• Self Love Is Part of the Recovery Process

    Self Love Is Part of the Recovery Process

    Recovery is a time of major reflection and growth for a recovering addict. When a person is using drugs and alcohol, they often face problems like low self-esteem and low self worth.

  • Realities Of Mixing Prescriptions With Other Substances

    Realities Of Mixing Prescriptions With Other Substances

    When you are prescribed various medications, you will be given an information sheet detailing the potential risks and side effects, as well as substances to avoid. Even consuming some herbal supplements, over the counter medication, or small quantities of alcohol while taking certain medications can cause significant health problems, including death.

  • Alcoholic Drinking Realities and Mythologies Revealed

    Alcoholic Drinking Realities and Mythologies Revealed

    Alcoholism is one of the most well-known types of drug addictions in the U.S. with an estimated 17 million people drinking excessively on a regular basis. As common as alcohol abuse seems, there are still many misconceptions about alcohol and drinking addictions.

  • 5 Tips For A Healthy Relationship in Recovery

    5 Tips For A Healthy Relationship in Recovery

    It has often been said that relationships are work, and, as anyone who has begun the process of recovery knows, so is getting sober. Overcoming the challenges presented by sobriety and by the life long process that is recovery requires dedication and compassion toward one's self.

  • 10 Things People in Recovery Deal with At Parties

    10 Things People in Recovery Deal with At Parties

    In American culture, drinking alcohol is considered the norm especially at celebrations and social gatherings. For someone in recovery who is using all of their willpower not to take a drink, going to a party can mean they are bombarded with potential triggers.

  • The Importance of Outside Help for those with Co-Occurring Disorders

    The Importance of Outside Help for those with Co-Occurring Disorders

    A co-occurring disorder is defined as the existence of a substance abuse disorder and a mental health issue taking place at the same time, the two intensifying each other. Several surveys and studies have shown this is a very common condition. A 1990 study lead by R.J.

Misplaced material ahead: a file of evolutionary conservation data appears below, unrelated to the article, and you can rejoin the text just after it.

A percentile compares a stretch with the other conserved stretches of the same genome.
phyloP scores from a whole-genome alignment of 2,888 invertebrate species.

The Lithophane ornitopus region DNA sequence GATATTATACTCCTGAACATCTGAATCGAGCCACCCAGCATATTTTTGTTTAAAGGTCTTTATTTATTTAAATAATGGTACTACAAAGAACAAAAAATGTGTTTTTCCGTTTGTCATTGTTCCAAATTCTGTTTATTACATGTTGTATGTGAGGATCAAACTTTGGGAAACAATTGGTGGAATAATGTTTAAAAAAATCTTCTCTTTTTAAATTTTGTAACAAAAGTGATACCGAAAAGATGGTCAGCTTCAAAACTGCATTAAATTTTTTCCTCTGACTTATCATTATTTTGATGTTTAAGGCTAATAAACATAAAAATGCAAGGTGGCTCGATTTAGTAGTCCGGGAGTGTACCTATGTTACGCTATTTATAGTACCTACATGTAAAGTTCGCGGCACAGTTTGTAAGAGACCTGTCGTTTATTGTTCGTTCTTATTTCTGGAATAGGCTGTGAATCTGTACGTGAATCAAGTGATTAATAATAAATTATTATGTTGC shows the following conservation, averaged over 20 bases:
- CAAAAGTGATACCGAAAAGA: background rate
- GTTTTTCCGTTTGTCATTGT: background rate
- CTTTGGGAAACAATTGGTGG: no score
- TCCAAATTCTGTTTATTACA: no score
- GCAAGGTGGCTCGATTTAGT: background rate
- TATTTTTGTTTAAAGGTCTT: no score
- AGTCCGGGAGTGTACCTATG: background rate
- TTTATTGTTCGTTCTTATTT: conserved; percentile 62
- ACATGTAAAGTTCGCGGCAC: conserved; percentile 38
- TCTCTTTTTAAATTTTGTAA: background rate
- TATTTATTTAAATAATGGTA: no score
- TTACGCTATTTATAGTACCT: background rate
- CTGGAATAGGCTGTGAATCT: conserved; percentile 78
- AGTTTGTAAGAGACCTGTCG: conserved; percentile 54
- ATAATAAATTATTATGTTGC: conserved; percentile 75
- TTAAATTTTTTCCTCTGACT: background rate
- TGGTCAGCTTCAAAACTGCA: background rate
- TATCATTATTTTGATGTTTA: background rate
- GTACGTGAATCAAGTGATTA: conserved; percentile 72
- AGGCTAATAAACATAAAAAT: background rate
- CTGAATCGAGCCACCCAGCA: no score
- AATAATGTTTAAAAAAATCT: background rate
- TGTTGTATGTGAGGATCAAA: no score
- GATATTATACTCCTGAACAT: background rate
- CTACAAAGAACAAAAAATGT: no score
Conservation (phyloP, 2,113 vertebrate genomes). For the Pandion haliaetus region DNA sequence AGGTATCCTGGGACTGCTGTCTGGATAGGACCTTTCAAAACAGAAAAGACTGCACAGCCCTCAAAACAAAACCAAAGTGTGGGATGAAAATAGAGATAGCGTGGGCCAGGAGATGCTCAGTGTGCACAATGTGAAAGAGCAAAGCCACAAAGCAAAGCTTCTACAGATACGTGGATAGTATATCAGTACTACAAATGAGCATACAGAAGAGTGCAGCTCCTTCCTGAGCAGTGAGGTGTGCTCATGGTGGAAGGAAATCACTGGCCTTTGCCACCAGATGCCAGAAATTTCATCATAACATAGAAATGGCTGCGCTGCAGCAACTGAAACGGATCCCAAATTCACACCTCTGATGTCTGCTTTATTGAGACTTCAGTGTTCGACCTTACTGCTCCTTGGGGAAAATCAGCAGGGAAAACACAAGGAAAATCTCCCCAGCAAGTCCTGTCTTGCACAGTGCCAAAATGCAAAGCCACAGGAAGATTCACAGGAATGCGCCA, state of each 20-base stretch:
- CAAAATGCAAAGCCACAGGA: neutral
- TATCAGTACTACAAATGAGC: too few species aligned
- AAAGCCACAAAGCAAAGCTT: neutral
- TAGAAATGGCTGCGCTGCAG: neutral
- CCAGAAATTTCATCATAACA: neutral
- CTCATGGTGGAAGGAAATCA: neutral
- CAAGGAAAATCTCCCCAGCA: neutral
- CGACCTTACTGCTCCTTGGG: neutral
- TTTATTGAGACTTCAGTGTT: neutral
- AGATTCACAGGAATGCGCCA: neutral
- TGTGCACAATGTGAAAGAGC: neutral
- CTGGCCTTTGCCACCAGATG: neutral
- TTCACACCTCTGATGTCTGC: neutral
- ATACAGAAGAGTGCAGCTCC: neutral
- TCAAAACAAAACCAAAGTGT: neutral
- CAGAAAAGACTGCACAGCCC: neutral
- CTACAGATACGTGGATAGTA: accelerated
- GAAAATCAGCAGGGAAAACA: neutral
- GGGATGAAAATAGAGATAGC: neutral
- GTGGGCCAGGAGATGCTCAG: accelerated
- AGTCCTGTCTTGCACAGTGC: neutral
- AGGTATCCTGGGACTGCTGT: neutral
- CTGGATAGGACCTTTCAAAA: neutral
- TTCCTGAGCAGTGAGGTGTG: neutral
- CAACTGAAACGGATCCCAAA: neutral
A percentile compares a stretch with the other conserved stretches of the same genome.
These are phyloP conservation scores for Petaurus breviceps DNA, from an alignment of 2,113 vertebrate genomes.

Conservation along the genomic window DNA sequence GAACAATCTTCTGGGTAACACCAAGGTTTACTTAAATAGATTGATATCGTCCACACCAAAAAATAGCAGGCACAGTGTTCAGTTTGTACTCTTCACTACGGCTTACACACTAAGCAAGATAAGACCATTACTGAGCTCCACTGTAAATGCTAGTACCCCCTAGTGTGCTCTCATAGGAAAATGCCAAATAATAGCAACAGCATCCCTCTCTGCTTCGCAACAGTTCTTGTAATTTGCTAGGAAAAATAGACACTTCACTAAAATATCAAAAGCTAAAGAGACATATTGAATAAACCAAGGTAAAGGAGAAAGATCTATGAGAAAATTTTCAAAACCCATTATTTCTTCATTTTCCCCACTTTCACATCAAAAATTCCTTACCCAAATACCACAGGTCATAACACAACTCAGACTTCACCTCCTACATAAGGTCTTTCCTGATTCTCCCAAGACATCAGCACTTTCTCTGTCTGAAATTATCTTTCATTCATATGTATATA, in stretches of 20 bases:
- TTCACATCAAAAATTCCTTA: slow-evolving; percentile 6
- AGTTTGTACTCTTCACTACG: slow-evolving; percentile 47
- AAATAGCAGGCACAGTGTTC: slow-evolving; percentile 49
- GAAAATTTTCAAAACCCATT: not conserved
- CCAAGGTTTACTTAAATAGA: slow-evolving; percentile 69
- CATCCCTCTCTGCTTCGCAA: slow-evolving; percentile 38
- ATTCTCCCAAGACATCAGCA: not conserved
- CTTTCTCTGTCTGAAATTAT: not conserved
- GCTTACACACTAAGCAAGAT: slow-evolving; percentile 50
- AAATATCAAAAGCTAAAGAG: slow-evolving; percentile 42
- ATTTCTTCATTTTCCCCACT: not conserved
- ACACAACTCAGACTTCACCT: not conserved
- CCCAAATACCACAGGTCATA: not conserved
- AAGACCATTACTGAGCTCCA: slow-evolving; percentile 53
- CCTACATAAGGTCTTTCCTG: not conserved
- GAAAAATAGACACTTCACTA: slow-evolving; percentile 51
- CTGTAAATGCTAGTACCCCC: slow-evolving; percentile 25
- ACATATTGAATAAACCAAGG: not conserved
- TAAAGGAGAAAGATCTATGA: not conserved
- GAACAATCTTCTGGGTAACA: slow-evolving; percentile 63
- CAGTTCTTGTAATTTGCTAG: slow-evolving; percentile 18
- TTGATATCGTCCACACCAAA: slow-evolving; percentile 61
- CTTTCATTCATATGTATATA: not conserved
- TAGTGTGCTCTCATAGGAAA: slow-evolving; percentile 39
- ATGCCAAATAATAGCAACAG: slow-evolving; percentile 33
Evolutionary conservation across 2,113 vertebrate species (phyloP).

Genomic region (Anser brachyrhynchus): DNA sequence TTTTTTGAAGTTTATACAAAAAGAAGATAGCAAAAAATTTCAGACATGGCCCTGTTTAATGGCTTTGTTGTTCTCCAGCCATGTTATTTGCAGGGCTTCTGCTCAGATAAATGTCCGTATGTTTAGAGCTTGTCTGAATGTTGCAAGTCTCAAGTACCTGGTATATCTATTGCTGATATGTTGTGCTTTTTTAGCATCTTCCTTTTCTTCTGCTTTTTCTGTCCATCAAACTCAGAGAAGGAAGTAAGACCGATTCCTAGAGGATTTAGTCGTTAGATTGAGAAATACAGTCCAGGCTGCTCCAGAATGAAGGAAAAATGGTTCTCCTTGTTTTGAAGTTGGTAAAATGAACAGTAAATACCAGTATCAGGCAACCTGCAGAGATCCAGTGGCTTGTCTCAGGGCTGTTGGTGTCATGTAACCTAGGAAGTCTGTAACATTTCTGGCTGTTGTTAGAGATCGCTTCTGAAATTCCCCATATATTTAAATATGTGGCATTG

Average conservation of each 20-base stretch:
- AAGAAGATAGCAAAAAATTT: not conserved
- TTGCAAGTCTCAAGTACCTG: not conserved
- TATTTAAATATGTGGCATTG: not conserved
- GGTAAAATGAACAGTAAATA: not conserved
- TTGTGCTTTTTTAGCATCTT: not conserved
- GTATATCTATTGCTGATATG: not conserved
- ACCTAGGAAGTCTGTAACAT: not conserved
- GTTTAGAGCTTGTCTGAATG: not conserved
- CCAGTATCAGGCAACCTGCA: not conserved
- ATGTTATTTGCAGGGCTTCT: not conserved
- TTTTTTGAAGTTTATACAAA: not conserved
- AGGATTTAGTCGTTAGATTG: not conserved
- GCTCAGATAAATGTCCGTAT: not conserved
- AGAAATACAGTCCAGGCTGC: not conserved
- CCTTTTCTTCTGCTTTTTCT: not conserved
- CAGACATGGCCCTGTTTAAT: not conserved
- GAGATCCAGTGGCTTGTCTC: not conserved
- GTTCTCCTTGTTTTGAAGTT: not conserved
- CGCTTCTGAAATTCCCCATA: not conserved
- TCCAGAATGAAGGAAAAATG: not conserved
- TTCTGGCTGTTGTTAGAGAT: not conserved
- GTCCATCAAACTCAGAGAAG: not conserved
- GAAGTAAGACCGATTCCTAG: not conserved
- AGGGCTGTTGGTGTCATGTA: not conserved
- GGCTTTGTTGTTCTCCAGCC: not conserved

• 5 ways Vivitrol helps break Opioid Addiction

    5 ways Vivitrol helps break Opioid Addiction

    Recovery from opioid addiction can often be a difficult process involving a painful withdraw process. Psychological and physical addictions often combine to create powerful cravings that can be extremely difficult to overcome.

  • Alcohol Withdrawal and the Symptoms that Accompany It

    Alcohol Withdrawal and the Symptoms that Accompany It

    In the long run, sobriety is one of the best decisions a heavy and compulsive drinker can make, brining many benefits and restoring health. However, in the short term, withdraw from alcohol addiction can often be difficult.

  • 5 Reasons to Properly Plan an Intervention

    5 Reasons to Properly Plan an Intervention

    At its core, an intervention is an act of profound love. Although it can sometimes be very difficult or stressful to confront a person, if done correctly, it can make a huge difference in someone's life. Many people engaged in addictive behavior cope with their addiction through narratives of denial, ways of justifying their behavior to make it seem "not all that bad."

  • 5 Reasons Binge Drinking can Follow you Through Life

    5 Reasons Binge Drinking can Follow you Through Life

    A man who drinks more than 5 alcoholic beverages in a two hour period or a woman who drinks more than four is considered to be binge drinking. Drinking that amount of alcohol is not all that unusual for people at parties and it might seem like harmless fun.

  • How to Handle Substance Abuse in a Significant Other

    How to Handle Substance Abuse in a Significant Other

    Addiction is a disease that can ruin relationships and even tear apart marriages without the right kind of help and support. If you are in a relationship with an addict then you have probably experienced the worst side of them and dealt with the frustration of seeing them drunk or high day after day.

  • Linking Substance Abuse and Domestic Violence

    Linking Substance Abuse and Domestic Violence

    Addiction is a disease that can have negative consequences not only for the person abusing drugs or alcohol but also for everyone close to them. Substance abuse impacts nearly every aspect of a person's life and most commonly leads to marital and family problems.

  • 5 Reasons Why Staying Stopped is Harder than Stopping

    5 Reasons Why Staying Stopped is Harder than Stopping

    Someone struggling with a substance abuse problem may find it easy to gather up the resolve to say they are going to quit. They may even be successful at quitting and remain sober for a few months but find that they inevitably return to their old habits and are right back where they started.

  • Is Kratom a Substitute for Opiates or a Tool For Getting Clean?

    Is Kratom a Substitute for Opiates or a Tool For Getting Clean?

    Opiate abuse is one of the fastest growing and most deadly diseases currently facing the United States. Each year, thousands of people overdose on heroin or prescription opiates, and despite the best efforts of law enforcement and public health officials, opiate addiction continues to be on the steady incline.

  • Recognizing the Signs of Active Alcoholism

    Recognizing the Signs of Active Alcoholism